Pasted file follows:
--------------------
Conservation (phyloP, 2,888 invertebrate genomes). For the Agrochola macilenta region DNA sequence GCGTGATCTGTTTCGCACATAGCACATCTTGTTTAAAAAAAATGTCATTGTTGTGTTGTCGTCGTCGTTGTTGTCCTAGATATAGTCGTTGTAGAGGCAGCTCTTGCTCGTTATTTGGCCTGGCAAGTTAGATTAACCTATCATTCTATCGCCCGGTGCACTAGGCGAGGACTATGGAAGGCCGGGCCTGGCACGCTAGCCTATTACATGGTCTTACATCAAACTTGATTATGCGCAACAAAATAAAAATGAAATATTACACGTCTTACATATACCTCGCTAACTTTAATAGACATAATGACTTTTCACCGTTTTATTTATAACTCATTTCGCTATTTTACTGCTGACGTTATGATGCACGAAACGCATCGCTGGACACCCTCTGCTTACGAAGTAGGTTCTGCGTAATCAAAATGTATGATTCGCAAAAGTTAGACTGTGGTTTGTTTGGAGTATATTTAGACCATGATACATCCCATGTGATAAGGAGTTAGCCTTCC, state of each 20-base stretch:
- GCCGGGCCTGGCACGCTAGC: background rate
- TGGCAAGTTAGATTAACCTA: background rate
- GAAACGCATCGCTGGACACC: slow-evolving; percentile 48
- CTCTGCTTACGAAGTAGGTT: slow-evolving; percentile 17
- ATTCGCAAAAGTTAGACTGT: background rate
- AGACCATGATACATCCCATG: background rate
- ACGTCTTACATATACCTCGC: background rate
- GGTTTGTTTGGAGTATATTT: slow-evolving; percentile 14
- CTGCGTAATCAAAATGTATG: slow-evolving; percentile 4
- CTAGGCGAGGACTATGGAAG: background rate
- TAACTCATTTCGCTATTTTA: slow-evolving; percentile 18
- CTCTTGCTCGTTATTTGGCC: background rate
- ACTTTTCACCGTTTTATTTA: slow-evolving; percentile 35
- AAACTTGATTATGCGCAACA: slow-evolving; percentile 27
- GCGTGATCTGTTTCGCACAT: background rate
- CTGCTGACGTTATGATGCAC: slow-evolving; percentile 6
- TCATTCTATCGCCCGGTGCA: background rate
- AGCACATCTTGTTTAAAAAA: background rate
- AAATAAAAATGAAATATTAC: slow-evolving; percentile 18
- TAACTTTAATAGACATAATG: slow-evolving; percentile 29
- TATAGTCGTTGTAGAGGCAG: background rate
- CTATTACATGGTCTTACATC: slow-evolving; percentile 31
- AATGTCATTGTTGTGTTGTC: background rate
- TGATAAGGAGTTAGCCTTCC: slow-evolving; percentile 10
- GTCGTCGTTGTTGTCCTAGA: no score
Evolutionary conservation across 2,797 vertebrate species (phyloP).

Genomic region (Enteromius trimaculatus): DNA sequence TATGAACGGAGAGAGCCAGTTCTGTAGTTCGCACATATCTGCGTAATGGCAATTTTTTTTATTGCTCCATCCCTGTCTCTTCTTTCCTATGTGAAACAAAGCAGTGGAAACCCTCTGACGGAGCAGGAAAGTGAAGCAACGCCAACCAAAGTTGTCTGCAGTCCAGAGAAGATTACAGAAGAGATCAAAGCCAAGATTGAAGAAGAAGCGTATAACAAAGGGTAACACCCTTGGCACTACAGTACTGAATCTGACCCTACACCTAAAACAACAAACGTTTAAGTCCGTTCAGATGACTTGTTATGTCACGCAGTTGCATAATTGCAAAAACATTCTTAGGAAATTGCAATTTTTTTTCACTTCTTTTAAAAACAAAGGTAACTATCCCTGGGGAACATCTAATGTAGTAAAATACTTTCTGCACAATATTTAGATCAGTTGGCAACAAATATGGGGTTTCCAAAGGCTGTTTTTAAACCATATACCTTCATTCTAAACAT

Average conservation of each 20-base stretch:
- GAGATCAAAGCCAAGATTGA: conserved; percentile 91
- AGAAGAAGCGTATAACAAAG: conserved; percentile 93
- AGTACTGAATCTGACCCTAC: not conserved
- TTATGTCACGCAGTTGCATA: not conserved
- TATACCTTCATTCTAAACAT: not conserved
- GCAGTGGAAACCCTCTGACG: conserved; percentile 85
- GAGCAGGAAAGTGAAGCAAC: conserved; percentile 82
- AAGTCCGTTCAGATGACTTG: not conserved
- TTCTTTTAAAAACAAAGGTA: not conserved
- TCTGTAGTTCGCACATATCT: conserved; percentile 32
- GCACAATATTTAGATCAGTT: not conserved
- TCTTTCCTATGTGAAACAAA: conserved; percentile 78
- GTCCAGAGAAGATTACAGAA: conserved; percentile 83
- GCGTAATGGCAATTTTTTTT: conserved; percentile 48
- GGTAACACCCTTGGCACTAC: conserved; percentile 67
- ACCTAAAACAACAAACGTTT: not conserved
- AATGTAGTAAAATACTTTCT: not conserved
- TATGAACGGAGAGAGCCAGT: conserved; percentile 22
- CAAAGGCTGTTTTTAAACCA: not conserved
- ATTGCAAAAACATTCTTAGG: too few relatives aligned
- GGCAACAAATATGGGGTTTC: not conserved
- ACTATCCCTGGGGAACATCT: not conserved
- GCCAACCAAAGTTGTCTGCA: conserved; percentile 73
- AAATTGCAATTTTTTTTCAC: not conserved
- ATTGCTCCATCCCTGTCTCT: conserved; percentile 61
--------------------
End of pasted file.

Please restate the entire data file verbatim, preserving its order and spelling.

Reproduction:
Conservation (phyloP, 2,888 invertebrate genomes). For the Agrochola macilenta region DNA sequence GCGTGATCTGTTTCGCACATAGCACATCTTGTTTAAAAAAAATGTCATTGTTGTGTTGTCGTCGTCGTTGTTGTCCTAGATATAGTCGTTGTAGAGGCAGCTCTTGCTCGTTATTTGGCCTGGCAAGTTAGATTAACCTATCATTCTATCGCCCGGTGCACTAGGCGAGGACTATGGAAGGCCGGGCCTGGCACGCTAGCCTATTACATGGTCTTACATCAAACTTGATTATGCGCAACAAAATAAAAATGAAATATTACACGTCTTACATATACCTCGCTAACTTTAATAGACATAATGACTTTTCACCGTTTTATTTATAACTCATTTCGCTATTTTACTGCTGACGTTATGATGCACGAAACGCATCGCTGGACACCCTCTGCTTACGAAGTAGGTTCTGCGTAATCAAAATGTATGATTCGCAAAAGTTAGACTGTGGTTTGTTTGGAGTATATTTAGACCATGATACATCCCATGTGATAAGGAGTTAGCCTTCC, state of each 20-base stretch:
- GCCGGGCCTGGCACGCTAGC: background rate
- TGGCAAGTTAGATTAACCTA: background rate
- GAAACGCATCGCTGGACACC: slow-evolving; percentile 48
- CTCTGCTTACGAAGTAGGTT: slow-evolving; percentile 17
- ATTCGCAAAAGTTAGACTGT: background rate
- AGACCATGATACATCCCATG: background rate
- ACGTCTTACATATACCTCGC: background rate
- GGTTTGTTTGGAGTATATTT: slow-evolving; percentile 14
- CTGCGTAATCAAAATGTATG: slow-evolving; percentile 4
- CTAGGCGAGGACTATGGAAG: background rate
- TAACTCATTTCGCTATTTTA: slow-evolving; percentile 18
- CTCTTGCTCGTTATTTGGCC: background rate
- ACTTTTCACCGTTTTATTTA: slow-evolving; percentile 35
- AAACTTGATTATGCGCAACA: slow-evolving; percentile 27
- GCGTGATCTGTTTCGCACAT: background rate
- CTGCTGACGTTATGATGCAC: slow-evolving; percentile 6
- TCATTCTATCGCCCGGTGCA: background rate
- AGCACATCTTGTTTAAAAAA: background rate
- AAATAAAAATGAAATATTAC: slow-evolving; percentile 18
- TAACTTTAATAGACATAATG: slow-evolving; percentile 29
- TATAGTCGTTGTAGAGGCAG: background rate
- CTATTACATGGTCTTACATC: slow-evolving; percentile 31
- AATGTCATTGTTGTGTTGTC: background rate
- TGATAAGGAGTTAGCCTTCC: slow-evolving; percentile 10
- GTCGTCGTTGTTGTCCTAGA: no score
Evolutionary conservation across 2,797 vertebrate species (phyloP).

Genomic region (Enteromius trimaculatus): DNA sequence TATGAACGGAGAGAGCCAGTTCTGTAGTTCGCACATATCTGCGTAATGGCAATTTTTTTTATTGCTCCATCCCTGTCTCTTCTTTCCTATGTGAAACAAAGCAGTGGAAACCCTCTGACGGAGCAGGAAAGTGAAGCAACGCCAACCAAAGTTGTCTGCAGTCCAGAGAAGATTACAGAAGAGATCAAAGCCAAGATTGAAGAAGAAGCGTATAACAAAGGGTAACACCCTTGGCACTACAGTACTGAATCTGACCCTACACCTAAAACAACAAACGTTTAAGTCCGTTCAGATGACTTGTTATGTCACGCAGTTGCATAATTGCAAAAACATTCTTAGGAAATTGCAATTTTTTTTCACTTCTTTTAAAAACAAAGGTAACTATCCCTGGGGAACATCTAATGTAGTAAAATACTTTCTGCACAATATTTAGATCAGTTGGCAACAAATATGGGGTTTCCAAAGGCTGTTTTTAAACCATATACCTTCATTCTAAACAT

Average conservation of each 20-base stretch:
- GAGATCAAAGCCAAGATTGA: conserved; percentile 91
- AGAAGAAGCGTATAACAAAG: conserved; percentile 93
- AGTACTGAATCTGACCCTAC: not conserved
- TTATGTCACGCAGTTGCATA: not conserved
- TATACCTTCATTCTAAACAT: not conserved
- GCAGTGGAAACCCTCTGACG: conserved; percentile 85
- GAGCAGGAAAGTGAAGCAAC: conserved; percentile 82
- AAGTCCGTTCAGATGACTTG: not conserved
- TTCTTTTAAAAACAAAGGTA: not conserved
- TCTGTAGTTCGCACATATCT: conserved; percentile 32
- GCACAATATTTAGATCAGTT: not conserved
- TCTTTCCTATGTGAAACAAA: conserved; percentile 78
- GTCCAGAGAAGATTACAGAA: conserved; percentile 83
- GCGTAATGGCAATTTTTTTT: conserved; percentile 48
- GGTAACACCCTTGGCACTAC: conserved; percentile 67
- ACCTAAAACAACAAACGTTT: not conserved
- AATGTAGTAAAATACTTTCT: not conserved
- TATGAACGGAGAGAGCCAGT: conserved; percentile 22
- CAAAGGCTGTTTTTAAACCA: not conserved
- ATTGCAAAAACATTCTTAGG: too few relatives aligned
- GGCAACAAATATGGGGTTTC: not conserved
- ACTATCCCTGGGGAACATCT: not conserved
- GCCAACCAAAGTTGTCTGCA: conserved; percentile 73
- AAATTGCAATTTTTTTTCAC: not conserved
- ATTGCTCCATCCCTGTCTCT: conserved; percentile 61